Many adults are now starting to prioritise savings over stocks and shares

The number of Brits who choose to invest their money in stocks and shares fell last year as economic uncertainty and the high cost of living suppressed the market.

Research involving 2,000 adults across the UK found only 26 per cent chose to put their money into something other than a regular savings account or a cash ISA last year, down six per cent on 2022 figures.

More than a third (36 per cent) said they simply couldn’t afford to invest and 22 per cent decided to prioritise savings because of the high interest rates they could get.

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Nearly two in 10 (19 per cent) admitted they are not confident they know how to invest, while 26 per cent decided against it because they are worried they might lose their money.

However, among those who did invest last year, 40 per cent reported feeling more confident investing last year than ever before.

And 36 per cent of these started investing for the first time last year.

Brian Byrnes, head of personal finance at saving and investing app Moneybox, which commissioned the study, said: “The research shows many people chose to prioritise savings over investments in the last year, perhaps understandably, enticed by the highest cash interest rates in over a decade. Undoubtedly for some, this may have been a sensible, considered decision, but many may be surprised to learn that only investing, rather than cash savings, would have kept pace with inflation throughout 2023.

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"If you already have a rainy day fund set aside, and you're looking to the long term, investing is one of the best ways to grow your money over time. Saving and investing should both be viewed as essential components of a financial plan that will help you achieve your short and longer-term financial goals.”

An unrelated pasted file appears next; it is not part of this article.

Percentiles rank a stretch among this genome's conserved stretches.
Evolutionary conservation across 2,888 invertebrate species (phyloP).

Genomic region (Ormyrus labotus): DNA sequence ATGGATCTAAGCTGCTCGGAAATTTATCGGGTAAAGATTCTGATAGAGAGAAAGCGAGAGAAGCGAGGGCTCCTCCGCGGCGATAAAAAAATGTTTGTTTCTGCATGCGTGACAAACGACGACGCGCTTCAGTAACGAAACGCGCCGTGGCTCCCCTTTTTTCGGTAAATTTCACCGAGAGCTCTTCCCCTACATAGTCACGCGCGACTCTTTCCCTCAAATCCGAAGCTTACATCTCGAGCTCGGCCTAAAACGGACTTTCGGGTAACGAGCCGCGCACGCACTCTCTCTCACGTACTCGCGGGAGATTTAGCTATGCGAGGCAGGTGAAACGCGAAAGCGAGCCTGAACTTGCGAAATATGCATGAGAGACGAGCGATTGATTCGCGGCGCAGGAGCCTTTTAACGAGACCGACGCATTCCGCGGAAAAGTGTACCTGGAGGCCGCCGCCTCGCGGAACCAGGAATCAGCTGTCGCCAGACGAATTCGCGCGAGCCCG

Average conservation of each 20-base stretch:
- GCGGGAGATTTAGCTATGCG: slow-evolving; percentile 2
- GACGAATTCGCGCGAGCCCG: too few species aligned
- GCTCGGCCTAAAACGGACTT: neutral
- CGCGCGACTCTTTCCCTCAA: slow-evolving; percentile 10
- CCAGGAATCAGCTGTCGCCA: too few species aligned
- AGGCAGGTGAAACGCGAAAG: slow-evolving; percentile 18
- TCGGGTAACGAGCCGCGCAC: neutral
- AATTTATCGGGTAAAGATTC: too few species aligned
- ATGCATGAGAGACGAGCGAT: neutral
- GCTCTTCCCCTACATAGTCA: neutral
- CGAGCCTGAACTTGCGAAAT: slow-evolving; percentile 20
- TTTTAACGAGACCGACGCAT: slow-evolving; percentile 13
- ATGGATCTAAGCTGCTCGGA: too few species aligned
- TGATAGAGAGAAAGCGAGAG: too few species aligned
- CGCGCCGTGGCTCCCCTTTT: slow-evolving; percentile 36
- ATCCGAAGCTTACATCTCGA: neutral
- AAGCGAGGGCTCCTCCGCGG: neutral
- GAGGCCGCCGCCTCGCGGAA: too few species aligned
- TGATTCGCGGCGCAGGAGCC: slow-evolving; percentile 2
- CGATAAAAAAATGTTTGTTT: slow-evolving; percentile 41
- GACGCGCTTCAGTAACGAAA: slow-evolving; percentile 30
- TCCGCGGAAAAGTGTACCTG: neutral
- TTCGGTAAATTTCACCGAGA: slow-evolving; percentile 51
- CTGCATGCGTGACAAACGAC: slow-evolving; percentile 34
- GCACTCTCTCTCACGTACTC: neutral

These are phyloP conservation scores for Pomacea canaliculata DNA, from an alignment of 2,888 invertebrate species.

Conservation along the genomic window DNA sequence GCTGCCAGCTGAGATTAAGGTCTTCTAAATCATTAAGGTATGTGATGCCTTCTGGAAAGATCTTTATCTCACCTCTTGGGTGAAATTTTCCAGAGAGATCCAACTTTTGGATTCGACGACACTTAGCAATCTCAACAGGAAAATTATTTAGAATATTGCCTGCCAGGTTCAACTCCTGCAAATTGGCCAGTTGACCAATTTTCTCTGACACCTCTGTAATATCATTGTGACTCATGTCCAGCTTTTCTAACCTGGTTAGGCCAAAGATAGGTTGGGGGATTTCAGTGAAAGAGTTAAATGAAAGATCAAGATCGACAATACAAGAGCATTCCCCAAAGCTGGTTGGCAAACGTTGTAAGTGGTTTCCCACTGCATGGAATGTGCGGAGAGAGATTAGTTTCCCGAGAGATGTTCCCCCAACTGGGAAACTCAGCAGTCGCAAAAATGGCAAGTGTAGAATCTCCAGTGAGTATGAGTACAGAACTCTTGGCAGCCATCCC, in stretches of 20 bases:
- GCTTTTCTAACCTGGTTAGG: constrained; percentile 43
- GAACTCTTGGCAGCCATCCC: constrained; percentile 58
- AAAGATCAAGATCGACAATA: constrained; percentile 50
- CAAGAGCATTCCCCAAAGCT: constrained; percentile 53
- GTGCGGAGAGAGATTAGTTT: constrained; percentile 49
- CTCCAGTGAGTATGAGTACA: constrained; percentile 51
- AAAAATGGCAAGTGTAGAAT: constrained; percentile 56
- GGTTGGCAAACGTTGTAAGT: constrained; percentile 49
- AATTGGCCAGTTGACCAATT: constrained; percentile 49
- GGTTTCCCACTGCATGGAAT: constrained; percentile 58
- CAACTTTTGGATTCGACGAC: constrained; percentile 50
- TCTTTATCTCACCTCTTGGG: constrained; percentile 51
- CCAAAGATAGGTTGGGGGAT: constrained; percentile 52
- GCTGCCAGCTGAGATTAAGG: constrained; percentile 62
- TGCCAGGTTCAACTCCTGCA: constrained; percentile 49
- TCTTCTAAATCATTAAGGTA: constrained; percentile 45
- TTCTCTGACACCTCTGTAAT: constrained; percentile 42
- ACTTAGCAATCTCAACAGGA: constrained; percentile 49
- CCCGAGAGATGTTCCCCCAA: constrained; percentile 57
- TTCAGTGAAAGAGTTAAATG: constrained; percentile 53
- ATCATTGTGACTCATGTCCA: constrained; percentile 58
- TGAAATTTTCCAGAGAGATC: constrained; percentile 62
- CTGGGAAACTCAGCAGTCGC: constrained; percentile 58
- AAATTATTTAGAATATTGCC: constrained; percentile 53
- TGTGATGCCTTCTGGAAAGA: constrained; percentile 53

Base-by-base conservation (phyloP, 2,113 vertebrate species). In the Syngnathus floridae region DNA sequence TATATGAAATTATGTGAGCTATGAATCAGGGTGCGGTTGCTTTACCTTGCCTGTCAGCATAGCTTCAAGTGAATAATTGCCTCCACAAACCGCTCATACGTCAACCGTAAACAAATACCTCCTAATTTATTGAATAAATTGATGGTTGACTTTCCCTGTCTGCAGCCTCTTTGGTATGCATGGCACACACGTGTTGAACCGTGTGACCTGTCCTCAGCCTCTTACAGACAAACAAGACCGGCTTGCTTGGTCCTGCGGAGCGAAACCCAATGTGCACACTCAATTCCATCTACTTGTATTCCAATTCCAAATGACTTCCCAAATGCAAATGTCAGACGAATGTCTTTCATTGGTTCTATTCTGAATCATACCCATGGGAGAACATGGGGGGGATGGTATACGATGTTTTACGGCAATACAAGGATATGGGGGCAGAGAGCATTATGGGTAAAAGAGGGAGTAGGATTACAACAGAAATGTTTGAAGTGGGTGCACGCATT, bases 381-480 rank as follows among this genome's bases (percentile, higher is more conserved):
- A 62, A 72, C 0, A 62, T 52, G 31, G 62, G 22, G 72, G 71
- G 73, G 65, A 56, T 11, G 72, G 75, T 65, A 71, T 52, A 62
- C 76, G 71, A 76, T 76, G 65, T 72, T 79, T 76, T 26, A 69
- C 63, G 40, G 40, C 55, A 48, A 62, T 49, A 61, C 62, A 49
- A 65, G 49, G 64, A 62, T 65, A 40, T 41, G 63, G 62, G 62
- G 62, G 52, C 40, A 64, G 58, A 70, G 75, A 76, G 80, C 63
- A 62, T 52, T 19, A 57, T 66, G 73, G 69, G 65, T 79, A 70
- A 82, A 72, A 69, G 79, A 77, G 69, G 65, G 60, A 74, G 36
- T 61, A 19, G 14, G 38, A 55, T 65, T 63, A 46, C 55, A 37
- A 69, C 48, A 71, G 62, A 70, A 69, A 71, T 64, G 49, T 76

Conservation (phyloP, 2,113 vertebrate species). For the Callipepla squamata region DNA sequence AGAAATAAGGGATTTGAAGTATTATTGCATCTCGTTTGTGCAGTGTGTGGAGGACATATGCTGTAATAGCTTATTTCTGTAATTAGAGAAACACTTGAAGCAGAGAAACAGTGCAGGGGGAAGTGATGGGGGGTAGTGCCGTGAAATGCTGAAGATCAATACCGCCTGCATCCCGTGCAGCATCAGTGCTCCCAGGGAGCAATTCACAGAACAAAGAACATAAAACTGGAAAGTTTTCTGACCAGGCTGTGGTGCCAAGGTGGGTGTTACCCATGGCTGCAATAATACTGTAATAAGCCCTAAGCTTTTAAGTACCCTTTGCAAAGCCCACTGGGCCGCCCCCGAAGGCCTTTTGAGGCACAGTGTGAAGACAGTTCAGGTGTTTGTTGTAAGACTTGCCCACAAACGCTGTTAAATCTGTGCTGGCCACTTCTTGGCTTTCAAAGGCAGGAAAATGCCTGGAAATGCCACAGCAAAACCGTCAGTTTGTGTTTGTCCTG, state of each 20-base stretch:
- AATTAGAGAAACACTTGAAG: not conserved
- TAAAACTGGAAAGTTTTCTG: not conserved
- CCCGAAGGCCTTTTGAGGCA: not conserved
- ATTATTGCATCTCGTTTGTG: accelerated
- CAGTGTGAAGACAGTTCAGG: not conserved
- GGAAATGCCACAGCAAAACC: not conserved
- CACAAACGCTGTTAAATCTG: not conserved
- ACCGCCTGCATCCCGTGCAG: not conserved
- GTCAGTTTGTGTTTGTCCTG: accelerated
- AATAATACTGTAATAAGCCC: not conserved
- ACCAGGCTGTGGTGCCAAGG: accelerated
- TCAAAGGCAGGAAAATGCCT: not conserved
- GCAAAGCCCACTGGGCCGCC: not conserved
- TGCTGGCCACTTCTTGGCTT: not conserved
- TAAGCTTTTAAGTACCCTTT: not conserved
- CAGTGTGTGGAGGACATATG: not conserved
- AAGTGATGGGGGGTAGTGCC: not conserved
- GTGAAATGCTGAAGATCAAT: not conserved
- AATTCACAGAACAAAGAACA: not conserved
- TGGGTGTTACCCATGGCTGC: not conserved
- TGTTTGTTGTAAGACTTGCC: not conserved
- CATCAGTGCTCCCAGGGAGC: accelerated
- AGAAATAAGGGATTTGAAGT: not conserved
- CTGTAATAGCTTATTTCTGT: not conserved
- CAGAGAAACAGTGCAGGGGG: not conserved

Of those who chose to invest over the last 12 months, the most common motivation was to build wealth for the future (50 per cent), and 36 per cent are investing toward a more comfortable retirement.

Impact of cost-of-living crisis and long-term financial goals

Nearly three in 10 (29 per cent) invest to help them achieve their long-term financial goals as quickly as possible, while 27 per cent want to grow their money to help provide for their family in the future.

The research, which was conducted via OnePoll, also looked at the impact the cost-of-living crisis has had - and 34 per cent said it has made them think about how they can become more financially resilient.

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Looking at financial plans for the year ahead, 31 per cent are prioritising building up their rainy-day fund, while 12 per cent are set on establishing clear financial goals and putting plans in place to achieve them. Another 12 per cent want to kickstart their investing journey in 2024.

Brian Byrnes, from Moneybox, added: “For far too long, investing was seen to be inaccessible and confusing and many people struggled to know how to even get started. Thankfully this is changing and it's great to see that people are becoming more confident investors over time. Because the truth is, becoming financially resilient is about so much more than building a rainy day fund, although that is a very important part of it. It requires a longer-term approach toward how we manage our money and plan our finances for the future. Building wealth throughout life is how you become financially resilient and historically investing is proven to be the most reliable way to grow your money over time.”

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